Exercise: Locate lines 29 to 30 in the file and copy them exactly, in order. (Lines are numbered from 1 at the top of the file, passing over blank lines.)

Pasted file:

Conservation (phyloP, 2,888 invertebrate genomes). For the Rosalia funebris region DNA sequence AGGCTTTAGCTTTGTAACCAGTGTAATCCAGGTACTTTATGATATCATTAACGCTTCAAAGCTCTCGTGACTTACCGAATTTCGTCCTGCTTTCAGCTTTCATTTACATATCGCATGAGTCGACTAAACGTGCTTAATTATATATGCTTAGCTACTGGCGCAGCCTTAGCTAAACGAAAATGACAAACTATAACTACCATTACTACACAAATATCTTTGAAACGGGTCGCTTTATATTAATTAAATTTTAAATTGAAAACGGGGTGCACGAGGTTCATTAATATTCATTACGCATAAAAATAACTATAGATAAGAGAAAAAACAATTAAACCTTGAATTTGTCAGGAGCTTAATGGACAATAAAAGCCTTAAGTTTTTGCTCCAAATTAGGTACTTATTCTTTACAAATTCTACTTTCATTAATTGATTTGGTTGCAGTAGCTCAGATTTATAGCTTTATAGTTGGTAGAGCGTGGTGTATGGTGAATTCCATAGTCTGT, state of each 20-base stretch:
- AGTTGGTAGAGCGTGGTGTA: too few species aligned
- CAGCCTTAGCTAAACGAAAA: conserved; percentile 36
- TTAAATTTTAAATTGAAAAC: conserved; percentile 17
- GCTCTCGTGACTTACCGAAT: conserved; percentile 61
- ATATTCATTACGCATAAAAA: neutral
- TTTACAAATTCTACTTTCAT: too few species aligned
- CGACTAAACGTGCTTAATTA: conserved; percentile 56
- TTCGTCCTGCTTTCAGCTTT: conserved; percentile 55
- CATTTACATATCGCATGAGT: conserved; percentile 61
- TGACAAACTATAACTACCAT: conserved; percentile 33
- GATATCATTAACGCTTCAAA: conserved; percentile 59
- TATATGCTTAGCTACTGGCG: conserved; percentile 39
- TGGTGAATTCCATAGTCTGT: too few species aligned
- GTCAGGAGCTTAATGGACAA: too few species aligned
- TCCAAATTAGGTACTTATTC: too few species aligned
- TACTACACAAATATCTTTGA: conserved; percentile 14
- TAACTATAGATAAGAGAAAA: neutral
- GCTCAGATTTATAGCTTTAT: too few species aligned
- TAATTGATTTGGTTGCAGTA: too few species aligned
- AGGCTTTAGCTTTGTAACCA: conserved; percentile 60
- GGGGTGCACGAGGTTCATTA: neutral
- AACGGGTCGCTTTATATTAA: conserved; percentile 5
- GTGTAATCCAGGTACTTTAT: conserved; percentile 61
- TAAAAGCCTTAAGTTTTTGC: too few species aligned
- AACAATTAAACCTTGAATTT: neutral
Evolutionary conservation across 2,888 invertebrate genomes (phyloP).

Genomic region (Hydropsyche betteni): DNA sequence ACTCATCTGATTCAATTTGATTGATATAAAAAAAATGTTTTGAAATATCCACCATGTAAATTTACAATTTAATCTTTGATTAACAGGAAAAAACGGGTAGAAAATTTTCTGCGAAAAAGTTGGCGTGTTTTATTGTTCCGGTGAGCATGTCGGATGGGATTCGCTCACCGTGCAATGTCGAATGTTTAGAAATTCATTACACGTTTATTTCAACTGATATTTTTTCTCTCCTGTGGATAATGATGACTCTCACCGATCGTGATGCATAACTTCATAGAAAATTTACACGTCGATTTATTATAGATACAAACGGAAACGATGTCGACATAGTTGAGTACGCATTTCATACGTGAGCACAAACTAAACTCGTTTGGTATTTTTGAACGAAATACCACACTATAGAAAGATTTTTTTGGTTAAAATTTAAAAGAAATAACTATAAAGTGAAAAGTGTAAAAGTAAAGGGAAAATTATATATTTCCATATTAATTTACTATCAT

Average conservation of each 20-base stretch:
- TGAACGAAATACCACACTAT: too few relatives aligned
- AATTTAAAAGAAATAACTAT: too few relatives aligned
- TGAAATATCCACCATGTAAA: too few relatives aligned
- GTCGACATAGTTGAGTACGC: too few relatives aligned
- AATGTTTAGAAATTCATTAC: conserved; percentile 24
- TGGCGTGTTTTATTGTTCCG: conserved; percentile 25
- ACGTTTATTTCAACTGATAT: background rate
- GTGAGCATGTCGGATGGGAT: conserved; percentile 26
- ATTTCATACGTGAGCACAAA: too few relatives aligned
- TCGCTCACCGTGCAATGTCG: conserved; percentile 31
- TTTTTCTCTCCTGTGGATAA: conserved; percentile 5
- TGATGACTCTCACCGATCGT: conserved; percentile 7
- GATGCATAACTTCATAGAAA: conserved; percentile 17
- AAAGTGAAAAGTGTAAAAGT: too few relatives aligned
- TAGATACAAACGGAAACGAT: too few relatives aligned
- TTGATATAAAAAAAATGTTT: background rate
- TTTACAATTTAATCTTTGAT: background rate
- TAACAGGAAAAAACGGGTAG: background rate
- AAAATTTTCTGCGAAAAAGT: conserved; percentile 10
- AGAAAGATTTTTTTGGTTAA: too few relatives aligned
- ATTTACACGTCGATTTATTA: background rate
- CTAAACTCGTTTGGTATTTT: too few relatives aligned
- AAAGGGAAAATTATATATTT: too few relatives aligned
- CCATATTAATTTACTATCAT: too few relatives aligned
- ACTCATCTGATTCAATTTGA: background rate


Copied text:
Average conservation of each 20-base stretch:
- TGAACGAAATACCACACTAT: too few relatives aligned